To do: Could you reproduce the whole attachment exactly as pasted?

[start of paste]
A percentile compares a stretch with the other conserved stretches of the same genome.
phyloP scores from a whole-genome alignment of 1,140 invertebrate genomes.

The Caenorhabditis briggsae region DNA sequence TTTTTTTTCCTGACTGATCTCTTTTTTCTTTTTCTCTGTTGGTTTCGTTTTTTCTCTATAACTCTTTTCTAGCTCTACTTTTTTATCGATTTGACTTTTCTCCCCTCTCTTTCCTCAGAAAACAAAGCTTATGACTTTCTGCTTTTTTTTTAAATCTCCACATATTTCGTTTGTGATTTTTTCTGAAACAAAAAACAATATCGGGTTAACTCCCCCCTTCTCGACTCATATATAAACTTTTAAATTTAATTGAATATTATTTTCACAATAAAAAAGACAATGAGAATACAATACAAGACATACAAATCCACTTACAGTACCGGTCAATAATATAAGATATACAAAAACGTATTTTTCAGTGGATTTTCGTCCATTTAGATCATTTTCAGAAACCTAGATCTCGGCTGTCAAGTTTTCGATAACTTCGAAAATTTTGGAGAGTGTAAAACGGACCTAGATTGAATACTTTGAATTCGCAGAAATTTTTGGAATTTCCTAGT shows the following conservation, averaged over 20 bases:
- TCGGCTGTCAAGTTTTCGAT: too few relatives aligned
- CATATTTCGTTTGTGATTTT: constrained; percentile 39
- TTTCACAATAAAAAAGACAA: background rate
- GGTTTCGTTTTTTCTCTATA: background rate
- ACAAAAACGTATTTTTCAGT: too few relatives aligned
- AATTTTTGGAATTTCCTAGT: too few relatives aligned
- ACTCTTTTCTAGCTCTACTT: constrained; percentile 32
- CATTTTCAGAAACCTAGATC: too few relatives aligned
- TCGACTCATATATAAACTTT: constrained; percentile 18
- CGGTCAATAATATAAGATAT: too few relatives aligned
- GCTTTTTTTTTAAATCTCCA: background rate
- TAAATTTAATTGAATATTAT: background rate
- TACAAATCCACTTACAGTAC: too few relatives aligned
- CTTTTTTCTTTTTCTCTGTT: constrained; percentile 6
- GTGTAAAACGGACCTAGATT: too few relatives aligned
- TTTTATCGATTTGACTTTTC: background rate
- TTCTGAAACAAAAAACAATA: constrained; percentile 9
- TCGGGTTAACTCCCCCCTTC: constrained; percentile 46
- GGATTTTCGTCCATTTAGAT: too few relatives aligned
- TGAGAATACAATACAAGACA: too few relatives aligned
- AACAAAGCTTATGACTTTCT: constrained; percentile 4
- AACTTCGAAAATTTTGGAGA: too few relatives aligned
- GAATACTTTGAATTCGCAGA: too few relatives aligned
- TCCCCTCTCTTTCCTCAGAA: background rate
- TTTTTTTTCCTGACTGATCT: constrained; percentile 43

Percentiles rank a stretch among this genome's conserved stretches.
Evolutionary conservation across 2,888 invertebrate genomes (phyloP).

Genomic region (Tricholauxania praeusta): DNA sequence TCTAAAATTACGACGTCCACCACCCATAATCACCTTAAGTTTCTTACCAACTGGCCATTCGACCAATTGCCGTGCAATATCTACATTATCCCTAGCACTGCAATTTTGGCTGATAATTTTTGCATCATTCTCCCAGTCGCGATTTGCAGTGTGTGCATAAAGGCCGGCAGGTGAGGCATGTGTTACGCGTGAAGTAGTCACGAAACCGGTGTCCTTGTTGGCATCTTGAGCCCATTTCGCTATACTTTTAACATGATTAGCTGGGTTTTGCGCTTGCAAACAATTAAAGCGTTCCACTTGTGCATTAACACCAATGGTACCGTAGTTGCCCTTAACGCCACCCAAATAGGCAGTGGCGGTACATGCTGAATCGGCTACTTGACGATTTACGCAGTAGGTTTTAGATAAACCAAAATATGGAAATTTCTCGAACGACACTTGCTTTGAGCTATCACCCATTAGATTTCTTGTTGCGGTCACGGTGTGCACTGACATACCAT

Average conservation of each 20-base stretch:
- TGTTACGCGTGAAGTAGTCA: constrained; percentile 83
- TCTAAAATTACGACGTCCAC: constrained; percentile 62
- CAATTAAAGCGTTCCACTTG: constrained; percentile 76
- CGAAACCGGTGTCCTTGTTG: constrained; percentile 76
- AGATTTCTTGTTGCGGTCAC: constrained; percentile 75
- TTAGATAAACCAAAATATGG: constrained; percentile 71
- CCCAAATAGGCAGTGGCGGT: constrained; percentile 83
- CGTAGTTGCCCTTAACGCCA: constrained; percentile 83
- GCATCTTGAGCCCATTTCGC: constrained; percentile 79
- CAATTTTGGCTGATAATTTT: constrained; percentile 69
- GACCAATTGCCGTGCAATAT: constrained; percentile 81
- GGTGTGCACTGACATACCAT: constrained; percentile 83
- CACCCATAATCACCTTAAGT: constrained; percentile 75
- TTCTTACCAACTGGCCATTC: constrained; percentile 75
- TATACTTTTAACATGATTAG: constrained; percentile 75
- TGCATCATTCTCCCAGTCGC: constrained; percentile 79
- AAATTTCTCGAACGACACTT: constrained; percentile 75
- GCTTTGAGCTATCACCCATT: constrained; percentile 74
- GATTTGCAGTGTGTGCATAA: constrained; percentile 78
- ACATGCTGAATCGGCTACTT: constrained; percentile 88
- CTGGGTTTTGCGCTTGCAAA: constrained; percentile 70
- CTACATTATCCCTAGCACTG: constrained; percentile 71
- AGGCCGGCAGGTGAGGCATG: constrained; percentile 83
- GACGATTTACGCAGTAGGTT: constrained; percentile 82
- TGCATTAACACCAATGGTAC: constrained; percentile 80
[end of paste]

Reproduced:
A percentile compares a stretch with the other conserved stretches of the same genome.
phyloP scores from a whole-genome alignment of 1,140 invertebrate genomes.

The Caenorhabditis briggsae region DNA sequence TTTTTTTTCCTGACTGATCTCTTTTTTCTTTTTCTCTGTTGGTTTCGTTTTTTCTCTATAACTCTTTTCTAGCTCTACTTTTTTATCGATTTGACTTTTCTCCCCTCTCTTTCCTCAGAAAACAAAGCTTATGACTTTCTGCTTTTTTTTTAAATCTCCACATATTTCGTTTGTGATTTTTTCTGAAACAAAAAACAATATCGGGTTAACTCCCCCCTTCTCGACTCATATATAAACTTTTAAATTTAATTGAATATTATTTTCACAATAAAAAAGACAATGAGAATACAATACAAGACATACAAATCCACTTACAGTACCGGTCAATAATATAAGATATACAAAAACGTATTTTTCAGTGGATTTTCGTCCATTTAGATCATTTTCAGAAACCTAGATCTCGGCTGTCAAGTTTTCGATAACTTCGAAAATTTTGGAGAGTGTAAAACGGACCTAGATTGAATACTTTGAATTCGCAGAAATTTTTGGAATTTCCTAGT shows the following conservation, averaged over 20 bases:
- TCGGCTGTCAAGTTTTCGAT: too few relatives aligned
- CATATTTCGTTTGTGATTTT: constrained; percentile 39
- TTTCACAATAAAAAAGACAA: background rate
- GGTTTCGTTTTTTCTCTATA: background rate
- ACAAAAACGTATTTTTCAGT: too few relatives aligned
- AATTTTTGGAATTTCCTAGT: too few relatives aligned
- ACTCTTTTCTAGCTCTACTT: constrained; percentile 32
- CATTTTCAGAAACCTAGATC: too few relatives aligned
- TCGACTCATATATAAACTTT: constrained; percentile 18
- CGGTCAATAATATAAGATAT: too few relatives aligned
- GCTTTTTTTTTAAATCTCCA: background rate
- TAAATTTAATTGAATATTAT: background rate
- TACAAATCCACTTACAGTAC: too few relatives aligned
- CTTTTTTCTTTTTCTCTGTT: constrained; percentile 6
- GTGTAAAACGGACCTAGATT: too few relatives aligned
- TTTTATCGATTTGACTTTTC: background rate
- TTCTGAAACAAAAAACAATA: constrained; percentile 9
- TCGGGTTAACTCCCCCCTTC: constrained; percentile 46
- GGATTTTCGTCCATTTAGAT: too few relatives aligned
- TGAGAATACAATACAAGACA: too few relatives aligned
- AACAAAGCTTATGACTTTCT: constrained; percentile 4
- AACTTCGAAAATTTTGGAGA: too few relatives aligned
- GAATACTTTGAATTCGCAGA: too few relatives aligned
- TCCCCTCTCTTTCCTCAGAA: background rate
- TTTTTTTTCCTGACTGATCT: constrained; percentile 43

Percentiles rank a stretch among this genome's conserved stretches.
Evolutionary conservation across 2,888 invertebrate genomes (phyloP).

Genomic region (Tricholauxania praeusta): DNA sequence TCTAAAATTACGACGTCCACCACCCATAATCACCTTAAGTTTCTTACCAACTGGCCATTCGACCAATTGCCGTGCAATATCTACATTATCCCTAGCACTGCAATTTTGGCTGATAATTTTTGCATCATTCTCCCAGTCGCGATTTGCAGTGTGTGCATAAAGGCCGGCAGGTGAGGCATGTGTTACGCGTGAAGTAGTCACGAAACCGGTGTCCTTGTTGGCATCTTGAGCCCATTTCGCTATACTTTTAACATGATTAGCTGGGTTTTGCGCTTGCAAACAATTAAAGCGTTCCACTTGTGCATTAACACCAATGGTACCGTAGTTGCCCTTAACGCCACCCAAATAGGCAGTGGCGGTACATGCTGAATCGGCTACTTGACGATTTACGCAGTAGGTTTTAGATAAACCAAAATATGGAAATTTCTCGAACGACACTTGCTTTGAGCTATCACCCATTAGATTTCTTGTTGCGGTCACGGTGTGCACTGACATACCAT

Average conservation of each 20-base stretch:
- TGTTACGCGTGAAGTAGTCA: constrained; percentile 83
- TCTAAAATTACGACGTCCAC: constrained; percentile 62
- CAATTAAAGCGTTCCACTTG: constrained; percentile 76
- CGAAACCGGTGTCCTTGTTG: constrained; percentile 76
- AGATTTCTTGTTGCGGTCAC: constrained; percentile 75
- TTAGATAAACCAAAATATGG: constrained; percentile 71
- CCCAAATAGGCAGTGGCGGT: constrained; percentile 83
- CGTAGTTGCCCTTAACGCCA: constrained; percentile 83
- GCATCTTGAGCCCATTTCGC: constrained; percentile 79
- CAATTTTGGCTGATAATTTT: constrained; percentile 69
- GACCAATTGCCGTGCAATAT: constrained; percentile 81
- GGTGTGCACTGACATACCAT: constrained; percentile 83
- CACCCATAATCACCTTAAGT: constrained; percentile 75
- TTCTTACCAACTGGCCATTC: constrained; percentile 75
- TATACTTTTAACATGATTAG: constrained; percentile 75
- TGCATCATTCTCCCAGTCGC: constrained; percentile 79
- AAATTTCTCGAACGACACTT: constrained; percentile 75
- GCTTTGAGCTATCACCCATT: constrained; percentile 74
- GATTTGCAGTGTGTGCATAA: constrained; percentile 78
- ACATGCTGAATCGGCTACTT: constrained; percentile 88
- CTGGGTTTTGCGCTTGCAAA: constrained; percentile 70
- CTACATTATCCCTAGCACTG: constrained; percentile 71
- AGGCCGGCAGGTGAGGCATG: constrained; percentile 83
- GACGATTTACGCAGTAGGTT: constrained; percentile 82
- TGCATTAACACCAATGGTAC: constrained; percentile 80